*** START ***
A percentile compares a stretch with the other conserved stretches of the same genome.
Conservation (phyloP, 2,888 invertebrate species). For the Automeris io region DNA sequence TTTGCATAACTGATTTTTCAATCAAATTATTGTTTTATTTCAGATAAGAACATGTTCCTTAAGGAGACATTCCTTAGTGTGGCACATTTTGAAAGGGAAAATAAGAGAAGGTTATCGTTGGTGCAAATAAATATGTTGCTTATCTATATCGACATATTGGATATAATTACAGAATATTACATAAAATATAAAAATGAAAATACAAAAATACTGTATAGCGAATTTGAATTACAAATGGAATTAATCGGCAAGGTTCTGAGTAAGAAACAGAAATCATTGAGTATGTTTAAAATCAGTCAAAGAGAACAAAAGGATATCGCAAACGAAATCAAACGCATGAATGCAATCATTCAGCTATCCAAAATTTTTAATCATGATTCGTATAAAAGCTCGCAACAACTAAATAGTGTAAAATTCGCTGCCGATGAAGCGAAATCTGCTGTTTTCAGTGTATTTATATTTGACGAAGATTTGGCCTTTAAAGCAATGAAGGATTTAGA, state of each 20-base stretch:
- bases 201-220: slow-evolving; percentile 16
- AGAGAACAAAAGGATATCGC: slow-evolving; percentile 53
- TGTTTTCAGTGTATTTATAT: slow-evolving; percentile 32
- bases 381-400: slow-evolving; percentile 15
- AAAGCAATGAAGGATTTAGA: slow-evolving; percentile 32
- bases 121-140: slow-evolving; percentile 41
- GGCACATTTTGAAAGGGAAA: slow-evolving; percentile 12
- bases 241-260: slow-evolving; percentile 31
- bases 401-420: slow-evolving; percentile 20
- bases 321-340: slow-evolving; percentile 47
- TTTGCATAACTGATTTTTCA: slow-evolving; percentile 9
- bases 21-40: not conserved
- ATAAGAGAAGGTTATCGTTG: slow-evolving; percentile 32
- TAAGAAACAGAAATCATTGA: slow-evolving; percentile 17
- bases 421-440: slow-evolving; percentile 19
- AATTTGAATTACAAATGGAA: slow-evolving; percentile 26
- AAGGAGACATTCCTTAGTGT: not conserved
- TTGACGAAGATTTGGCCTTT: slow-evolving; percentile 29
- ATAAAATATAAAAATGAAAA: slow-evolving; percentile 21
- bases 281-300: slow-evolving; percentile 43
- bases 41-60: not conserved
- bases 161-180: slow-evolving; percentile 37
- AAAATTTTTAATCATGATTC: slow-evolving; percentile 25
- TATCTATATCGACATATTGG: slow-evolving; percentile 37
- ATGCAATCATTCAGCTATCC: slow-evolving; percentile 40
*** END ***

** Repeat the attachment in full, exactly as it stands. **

A percentile compares a stretch with the other conserved stretches of the same genome.
Conservation (phyloP, 2,888 invertebrate species). For the Automeris io region DNA sequence TTTGCATAACTGATTTTTCAATCAAATTATTGTTTTATTTCAGATAAGAACATGTTCCTTAAGGAGACATTCCTTAGTGTGGCACATTTTGAAAGGGAAAATAAGAGAAGGTTATCGTTGGTGCAAATAAATATGTTGCTTATCTATATCGACATATTGGATATAATTACAGAATATTACATAAAATATAAAAATGAAAATACAAAAATACTGTATAGCGAATTTGAATTACAAATGGAATTAATCGGCAAGGTTCTGAGTAAGAAACAGAAATCATTGAGTATGTTTAAAATCAGTCAAAGAGAACAAAAGGATATCGCAAACGAAATCAAACGCATGAATGCAATCATTCAGCTATCCAAAATTTTTAATCATGATTCGTATAAAAGCTCGCAACAACTAAATAGTGTAAAATTCGCTGCCGATGAAGCGAAATCTGCTGTTTTCAGTGTATTTATATTTGACGAAGATTTGGCCTTTAAAGCAATGAAGGATTTAGA, state of each 20-base stretch:
- bases 201-220: slow-evolving; percentile 16
- AGAGAACAAAAGGATATCGC: slow-evolving; percentile 53
- TGTTTTCAGTGTATTTATAT: slow-evolving; percentile 32
- bases 381-400: slow-evolving; percentile 15
- AAAGCAATGAAGGATTTAGA: slow-evolving; percentile 32
- bases 121-140: slow-evolving; percentile 41
- GGCACATTTTGAAAGGGAAA: slow-evolving; percentile 12
- bases 241-260: slow-evolving; percentile 31
- bases 401-420: slow-evolving; percentile 20
- bases 321-340: slow-evolving; percentile 47
- TTTGCATAACTGATTTTTCA: slow-evolving; percentile 9
- bases 21-40: not conserved
- ATAAGAGAAGGTTATCGTTG: slow-evolving; percentile 32
- TAAGAAACAGAAATCATTGA: slow-evolving; percentile 17
- bases 421-440: slow-evolving; percentile 19
- AATTTGAATTACAAATGGAA: slow-evolving; percentile 26
- AAGGAGACATTCCTTAGTGT: not conserved
- TTGACGAAGATTTGGCCTTT: slow-evolving; percentile 29
- ATAAAATATAAAAATGAAAA: slow-evolving; percentile 21
- bases 281-300: slow-evolving; percentile 43
- bases 41-60: not conserved
- bases 161-180: slow-evolving; percentile 37
- AAAATTTTTAATCATGATTC: slow-evolving; percentile 25
- TATCTATATCGACATATTGG: slow-evolving; percentile 37
- ATGCAATCATTCAGCTATCC: slow-evolving; percentile 40